Wednesday, August 12, 2015

Eddie Gaedel: The Little Guy Who Won't Go Away

Posted By on Wed, Aug 12, 2015 at 6:00 AM

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Two years before his death, in 1959, a fan sent Gaedel some money to say thanks for the fun he had provided in St. Louis eight years before. Gaedel wrote back and said he would buy a birthday gift for his mother. In the letter, a delusional Gaedel referred to Will Harridge, president of the American League, as a "little bastard" (never mind that Harridge was a six-footer) who "ruined my career."

It is a long, type-written letter. Gaedel went on to say: "I get in fights, because they don't believe I played ball. A cop in Cincinatty arrested me once and said I swore at him. That's a lie. I broke a guy's nose in Chicago when he called me a lier. Sometimes a guy has to do that. Just because I'm a short guy, I aint afraid to use my fists. Sometimes I think maybe I should of never worked for Mr. Veeck. I got a hundred bucks, but it wasn't all good. Even my mother says maybe I should of staid in Chicago. My mother says I have a bad temper and its gonna come to no good."

He typed his full name, Edward Carl Gaedel, and signed it "Eddie Gaedel."

Because Gaedel didn't do many autographs, the price on his signature was once listed as $20,000 in a collectors' magazine. On eBay, the Gaedel scorecard was selling for $1,200 several years ago. And of course, Gaedel's bat fetched the highest price of all, to an anonymous buyer on the Internet.

The seller was Bob Gaedele, Eddie Gaedel's nephew. As it turns out, Eddie was the only one in the family who shortened his last name by one letter. Growing up, the diminutive boy was bullied and ridiculed, and often called "guh-delly." He thought that by dropping the third "E," at least his irritants would say his name right.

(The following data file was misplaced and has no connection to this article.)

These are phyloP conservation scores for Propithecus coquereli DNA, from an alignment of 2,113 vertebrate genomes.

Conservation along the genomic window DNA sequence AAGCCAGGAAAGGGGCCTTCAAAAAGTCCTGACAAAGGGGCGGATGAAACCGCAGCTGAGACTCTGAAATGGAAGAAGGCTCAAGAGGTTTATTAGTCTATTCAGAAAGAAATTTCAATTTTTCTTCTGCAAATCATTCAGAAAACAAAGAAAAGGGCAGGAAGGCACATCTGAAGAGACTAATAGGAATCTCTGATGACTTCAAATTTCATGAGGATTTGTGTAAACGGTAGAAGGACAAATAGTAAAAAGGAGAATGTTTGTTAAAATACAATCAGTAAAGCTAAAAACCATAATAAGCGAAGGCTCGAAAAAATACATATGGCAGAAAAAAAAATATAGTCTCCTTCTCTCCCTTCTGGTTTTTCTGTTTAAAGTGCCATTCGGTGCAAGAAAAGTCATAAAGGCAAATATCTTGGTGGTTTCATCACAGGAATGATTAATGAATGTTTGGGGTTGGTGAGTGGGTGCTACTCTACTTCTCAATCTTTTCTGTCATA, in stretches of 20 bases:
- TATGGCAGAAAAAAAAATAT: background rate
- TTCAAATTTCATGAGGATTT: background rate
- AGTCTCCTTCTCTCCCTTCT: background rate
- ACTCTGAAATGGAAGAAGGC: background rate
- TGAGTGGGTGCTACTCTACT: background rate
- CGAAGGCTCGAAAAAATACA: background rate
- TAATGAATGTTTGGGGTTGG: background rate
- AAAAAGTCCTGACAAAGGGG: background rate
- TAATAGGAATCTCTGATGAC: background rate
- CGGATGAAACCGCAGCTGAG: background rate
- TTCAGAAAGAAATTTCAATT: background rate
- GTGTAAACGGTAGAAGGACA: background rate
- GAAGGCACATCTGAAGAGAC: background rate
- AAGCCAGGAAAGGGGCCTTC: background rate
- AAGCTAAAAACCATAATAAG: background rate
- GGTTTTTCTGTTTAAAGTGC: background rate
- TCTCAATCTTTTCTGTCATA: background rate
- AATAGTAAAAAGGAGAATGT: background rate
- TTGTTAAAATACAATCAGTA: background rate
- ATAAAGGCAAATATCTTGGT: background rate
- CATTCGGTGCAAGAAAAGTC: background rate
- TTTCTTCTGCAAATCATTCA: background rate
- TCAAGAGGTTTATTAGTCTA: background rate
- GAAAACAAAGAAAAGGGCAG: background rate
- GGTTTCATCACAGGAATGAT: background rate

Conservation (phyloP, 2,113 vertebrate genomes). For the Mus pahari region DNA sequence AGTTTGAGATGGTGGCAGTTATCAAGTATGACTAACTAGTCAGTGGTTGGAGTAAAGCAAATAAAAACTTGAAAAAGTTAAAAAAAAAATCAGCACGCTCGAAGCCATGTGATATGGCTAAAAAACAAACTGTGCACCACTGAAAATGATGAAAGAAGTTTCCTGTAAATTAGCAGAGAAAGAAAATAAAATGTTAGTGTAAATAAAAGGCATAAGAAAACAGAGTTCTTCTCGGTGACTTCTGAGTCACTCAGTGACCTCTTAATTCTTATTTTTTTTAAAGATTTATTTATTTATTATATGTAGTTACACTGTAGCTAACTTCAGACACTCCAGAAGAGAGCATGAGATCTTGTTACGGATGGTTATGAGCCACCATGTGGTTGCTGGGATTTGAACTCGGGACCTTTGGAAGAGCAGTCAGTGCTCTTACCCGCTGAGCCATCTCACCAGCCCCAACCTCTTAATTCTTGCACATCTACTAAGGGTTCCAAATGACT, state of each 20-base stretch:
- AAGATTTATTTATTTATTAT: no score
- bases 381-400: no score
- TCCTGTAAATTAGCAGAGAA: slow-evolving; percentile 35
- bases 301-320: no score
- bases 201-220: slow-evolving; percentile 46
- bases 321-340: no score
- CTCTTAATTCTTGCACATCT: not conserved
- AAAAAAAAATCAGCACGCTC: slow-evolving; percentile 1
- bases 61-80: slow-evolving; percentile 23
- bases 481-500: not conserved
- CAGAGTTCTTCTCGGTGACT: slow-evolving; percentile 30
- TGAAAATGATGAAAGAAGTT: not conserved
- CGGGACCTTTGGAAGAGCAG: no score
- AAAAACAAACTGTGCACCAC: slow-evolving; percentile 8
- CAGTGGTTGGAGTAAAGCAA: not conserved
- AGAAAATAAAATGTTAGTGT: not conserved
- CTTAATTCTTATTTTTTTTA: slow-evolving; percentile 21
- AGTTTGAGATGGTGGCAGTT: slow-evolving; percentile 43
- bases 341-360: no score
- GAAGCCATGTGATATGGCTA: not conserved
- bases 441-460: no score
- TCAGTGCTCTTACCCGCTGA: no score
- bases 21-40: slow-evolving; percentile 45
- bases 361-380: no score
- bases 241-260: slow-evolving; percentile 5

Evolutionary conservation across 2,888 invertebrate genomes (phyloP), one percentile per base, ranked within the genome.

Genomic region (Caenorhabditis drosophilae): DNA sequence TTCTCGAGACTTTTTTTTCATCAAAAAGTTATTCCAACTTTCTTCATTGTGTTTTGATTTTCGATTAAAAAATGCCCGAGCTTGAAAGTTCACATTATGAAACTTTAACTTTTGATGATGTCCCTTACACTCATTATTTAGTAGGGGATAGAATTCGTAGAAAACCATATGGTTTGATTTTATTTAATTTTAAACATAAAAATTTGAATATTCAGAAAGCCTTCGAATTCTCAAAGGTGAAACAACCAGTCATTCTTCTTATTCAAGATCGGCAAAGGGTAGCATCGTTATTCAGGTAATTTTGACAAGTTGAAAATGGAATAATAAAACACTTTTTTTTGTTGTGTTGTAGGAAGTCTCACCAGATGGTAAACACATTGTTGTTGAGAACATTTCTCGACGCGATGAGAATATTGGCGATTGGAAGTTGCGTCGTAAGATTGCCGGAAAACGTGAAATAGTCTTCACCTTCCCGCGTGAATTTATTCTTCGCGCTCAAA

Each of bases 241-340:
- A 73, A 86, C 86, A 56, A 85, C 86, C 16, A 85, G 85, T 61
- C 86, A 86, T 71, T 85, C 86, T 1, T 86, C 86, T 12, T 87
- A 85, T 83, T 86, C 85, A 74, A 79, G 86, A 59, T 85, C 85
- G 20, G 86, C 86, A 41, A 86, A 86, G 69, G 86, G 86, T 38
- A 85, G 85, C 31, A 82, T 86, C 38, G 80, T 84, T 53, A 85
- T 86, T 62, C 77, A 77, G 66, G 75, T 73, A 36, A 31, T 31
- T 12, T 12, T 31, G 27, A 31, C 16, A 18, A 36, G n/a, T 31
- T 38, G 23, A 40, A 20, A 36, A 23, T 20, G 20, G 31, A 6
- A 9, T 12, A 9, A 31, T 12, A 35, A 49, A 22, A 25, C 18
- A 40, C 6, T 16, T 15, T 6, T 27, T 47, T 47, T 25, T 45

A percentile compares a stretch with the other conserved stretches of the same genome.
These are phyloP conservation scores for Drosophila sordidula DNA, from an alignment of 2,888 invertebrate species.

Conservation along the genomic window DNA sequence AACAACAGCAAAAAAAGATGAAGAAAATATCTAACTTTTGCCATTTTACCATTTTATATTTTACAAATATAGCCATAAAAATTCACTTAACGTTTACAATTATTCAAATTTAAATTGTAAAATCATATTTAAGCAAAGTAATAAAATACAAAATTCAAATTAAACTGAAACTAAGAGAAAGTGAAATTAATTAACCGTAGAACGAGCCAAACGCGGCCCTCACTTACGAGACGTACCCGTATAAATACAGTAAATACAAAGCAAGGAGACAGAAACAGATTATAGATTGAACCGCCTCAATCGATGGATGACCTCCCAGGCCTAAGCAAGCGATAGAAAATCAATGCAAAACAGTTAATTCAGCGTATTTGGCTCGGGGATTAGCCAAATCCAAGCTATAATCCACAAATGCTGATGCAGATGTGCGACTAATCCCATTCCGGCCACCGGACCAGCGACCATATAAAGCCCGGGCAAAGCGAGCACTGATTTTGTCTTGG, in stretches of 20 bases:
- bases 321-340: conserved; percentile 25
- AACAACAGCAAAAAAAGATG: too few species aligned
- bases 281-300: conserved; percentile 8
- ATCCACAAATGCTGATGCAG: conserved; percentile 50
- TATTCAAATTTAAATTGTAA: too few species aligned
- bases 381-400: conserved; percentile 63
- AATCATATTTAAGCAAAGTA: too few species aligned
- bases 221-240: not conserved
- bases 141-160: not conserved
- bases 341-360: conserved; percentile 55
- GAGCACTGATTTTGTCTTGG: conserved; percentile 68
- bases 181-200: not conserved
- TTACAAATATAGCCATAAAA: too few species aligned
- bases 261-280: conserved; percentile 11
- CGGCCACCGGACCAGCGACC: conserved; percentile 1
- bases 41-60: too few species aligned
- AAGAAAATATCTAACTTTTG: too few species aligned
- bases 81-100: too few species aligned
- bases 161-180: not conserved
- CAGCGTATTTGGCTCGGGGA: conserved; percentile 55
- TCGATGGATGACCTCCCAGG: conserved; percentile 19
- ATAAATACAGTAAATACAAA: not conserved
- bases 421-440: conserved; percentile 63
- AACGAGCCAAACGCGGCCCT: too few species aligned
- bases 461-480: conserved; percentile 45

Bob Gaedele, 57, wasn't even born when his uncle batted. He was ten when his father, who was Eddie's average-sized brother, gave him the bat.

Bob Gaedele, in a recent phone interview, says that he decided to auction the bat when he was told that it might cost $5,000 to get it appraised, after which insurance might run $200 a month. Heritage Auctions, the company that sold the bat, estimated it might bring $100,000. The final bid was for less than half of that. Gaedele says he doesn't know the identity of the buyer.

Attempts to locate the bat for this article were unsuccessful. A spokesperson for Heritage didn't know if the bat had been resold: "In two years, the bat would not have increased much in value."

Bob Gaedele is continuing his uncle's heritage in another way: His son, Kyle Gaedele, is an outfielder who was drafted by the San Diego Padres.

Kyle Gaedele, 25, is playing for the San Antonio Missions of the Texas League -- a team that Frank Saucier played for 65 years ago.

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